It is a grey day. Lightly falling from the silvery grey cloud cover is transparent grey drizzle, and over the lawn a grey mist clings to the grass with damp, wistful fingers. When I hand drinks through the drive-thru window of my coffee shop, my arms are baptized with a vague sprinkling of water that reminds me of the vegetable mistings in the produce aisle.
People are so interesting on mornings like these. The air is filled with quiet bustling; there are urgent things to be discussed! Grandchildren, the death of lilies, the restoration of a classic car, the ridiculously slow internet connection, the cute little barista's wedding details. Yes, I am getting married in 3 weeks from today! I am met with widely varied responses to that news.
"Congragulations...I guess" one little woman says quietly with a sideways glance at her quiet little husband beside her. I've always assumed that they're happy, but perhaps appearances are more deceiving than I give them credit for.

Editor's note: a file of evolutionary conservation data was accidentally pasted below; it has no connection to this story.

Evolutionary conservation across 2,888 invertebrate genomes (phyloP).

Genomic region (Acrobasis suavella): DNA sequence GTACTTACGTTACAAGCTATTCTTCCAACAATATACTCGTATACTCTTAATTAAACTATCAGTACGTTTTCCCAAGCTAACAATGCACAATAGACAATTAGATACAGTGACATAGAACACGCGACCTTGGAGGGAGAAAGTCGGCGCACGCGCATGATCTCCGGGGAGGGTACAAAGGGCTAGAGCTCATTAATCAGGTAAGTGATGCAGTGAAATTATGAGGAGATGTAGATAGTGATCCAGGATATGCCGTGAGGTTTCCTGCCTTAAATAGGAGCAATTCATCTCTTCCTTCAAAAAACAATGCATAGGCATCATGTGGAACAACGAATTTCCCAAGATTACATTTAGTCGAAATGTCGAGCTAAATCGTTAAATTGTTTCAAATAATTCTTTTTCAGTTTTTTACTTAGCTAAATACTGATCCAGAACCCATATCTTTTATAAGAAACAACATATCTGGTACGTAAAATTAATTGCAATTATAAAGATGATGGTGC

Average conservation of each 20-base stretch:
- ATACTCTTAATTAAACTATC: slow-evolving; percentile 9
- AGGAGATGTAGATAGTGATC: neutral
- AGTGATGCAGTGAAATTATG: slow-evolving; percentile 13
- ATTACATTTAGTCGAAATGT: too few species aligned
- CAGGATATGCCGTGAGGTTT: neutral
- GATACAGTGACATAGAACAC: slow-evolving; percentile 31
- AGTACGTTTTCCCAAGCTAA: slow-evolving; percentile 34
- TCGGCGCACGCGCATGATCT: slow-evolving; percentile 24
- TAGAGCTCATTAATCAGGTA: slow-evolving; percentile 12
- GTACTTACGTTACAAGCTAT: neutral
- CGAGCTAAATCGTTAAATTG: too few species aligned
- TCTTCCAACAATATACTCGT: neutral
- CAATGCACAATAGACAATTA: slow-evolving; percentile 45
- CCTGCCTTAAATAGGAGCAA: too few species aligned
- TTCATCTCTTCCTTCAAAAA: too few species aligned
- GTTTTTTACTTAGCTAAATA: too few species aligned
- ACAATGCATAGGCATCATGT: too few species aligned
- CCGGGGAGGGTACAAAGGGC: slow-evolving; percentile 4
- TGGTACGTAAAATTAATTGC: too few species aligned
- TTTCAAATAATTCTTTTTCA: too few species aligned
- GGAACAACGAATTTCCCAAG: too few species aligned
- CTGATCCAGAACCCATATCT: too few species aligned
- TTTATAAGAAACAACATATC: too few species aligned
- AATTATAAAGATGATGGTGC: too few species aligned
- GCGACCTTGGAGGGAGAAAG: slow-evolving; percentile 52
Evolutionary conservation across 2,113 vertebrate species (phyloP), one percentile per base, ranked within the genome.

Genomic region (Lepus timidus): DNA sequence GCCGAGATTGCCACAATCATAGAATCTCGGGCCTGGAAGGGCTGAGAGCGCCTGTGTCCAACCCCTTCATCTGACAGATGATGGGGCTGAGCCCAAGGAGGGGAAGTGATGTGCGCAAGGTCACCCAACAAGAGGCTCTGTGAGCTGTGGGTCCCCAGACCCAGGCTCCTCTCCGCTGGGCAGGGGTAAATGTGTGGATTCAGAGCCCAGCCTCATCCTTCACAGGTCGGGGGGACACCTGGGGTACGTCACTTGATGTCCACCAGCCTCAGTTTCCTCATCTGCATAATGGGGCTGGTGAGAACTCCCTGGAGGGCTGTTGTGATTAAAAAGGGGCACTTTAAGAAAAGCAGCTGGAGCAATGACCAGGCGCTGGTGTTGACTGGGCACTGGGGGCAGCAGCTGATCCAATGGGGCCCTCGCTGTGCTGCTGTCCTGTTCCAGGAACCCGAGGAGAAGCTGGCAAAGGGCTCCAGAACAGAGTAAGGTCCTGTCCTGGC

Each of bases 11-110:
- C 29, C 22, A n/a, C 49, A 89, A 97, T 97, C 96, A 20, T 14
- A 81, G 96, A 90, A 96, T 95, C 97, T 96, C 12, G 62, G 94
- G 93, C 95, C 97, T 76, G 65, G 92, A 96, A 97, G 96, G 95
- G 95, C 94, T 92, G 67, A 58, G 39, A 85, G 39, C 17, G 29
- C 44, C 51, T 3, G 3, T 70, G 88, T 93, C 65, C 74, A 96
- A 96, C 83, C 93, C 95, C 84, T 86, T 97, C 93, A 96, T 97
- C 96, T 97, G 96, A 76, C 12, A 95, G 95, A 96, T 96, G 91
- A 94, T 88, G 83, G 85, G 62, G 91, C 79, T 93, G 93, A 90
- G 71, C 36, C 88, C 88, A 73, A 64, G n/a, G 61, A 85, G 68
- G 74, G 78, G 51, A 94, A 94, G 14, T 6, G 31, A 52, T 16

I brew enormous pots of drip coffee this morning. The names of the different roasts make me laugh: Organic Tatoosh, a deep, dark piercing blend with a little roller coaster of an aftertaste that begs to be tasted again; Espresso Paledino, which invariably brings a picture of a horse to mind; and my favorite, Guatemala Huehuetenango, a name that makes me want to sneeze. They are like the children of faraway and foreign lands, sent to bring a little culture and beauty into our decidedly bland American lives. One exotic woman with tiny, fiery blue eyes orders the light Huehuetenango with 5 - count them, five! - sugars and absolutely no cream. She speaks of her coffee like it is a thrilling, holy secret we are sharing with her.
The breeze sneaks in the window and laughingly kicks the dark coffee grounds across the counter. I want an entire room painted this color; this deep, deep brown with a gorgeous hint of red. It is so vivid you can almost taste the way it looks.
Fall is gently but firmly hinting at it's coming. All the coffee shop folk feel it with mounting excitement, tinted with a soft disappointment in this brief and fickle summer. We feel ourselves settling in, and thinking of books we want to read on grey days, cozied under blankets with new husbands or lovers, and of all the marvelous, strangely named coffee that we shall drink.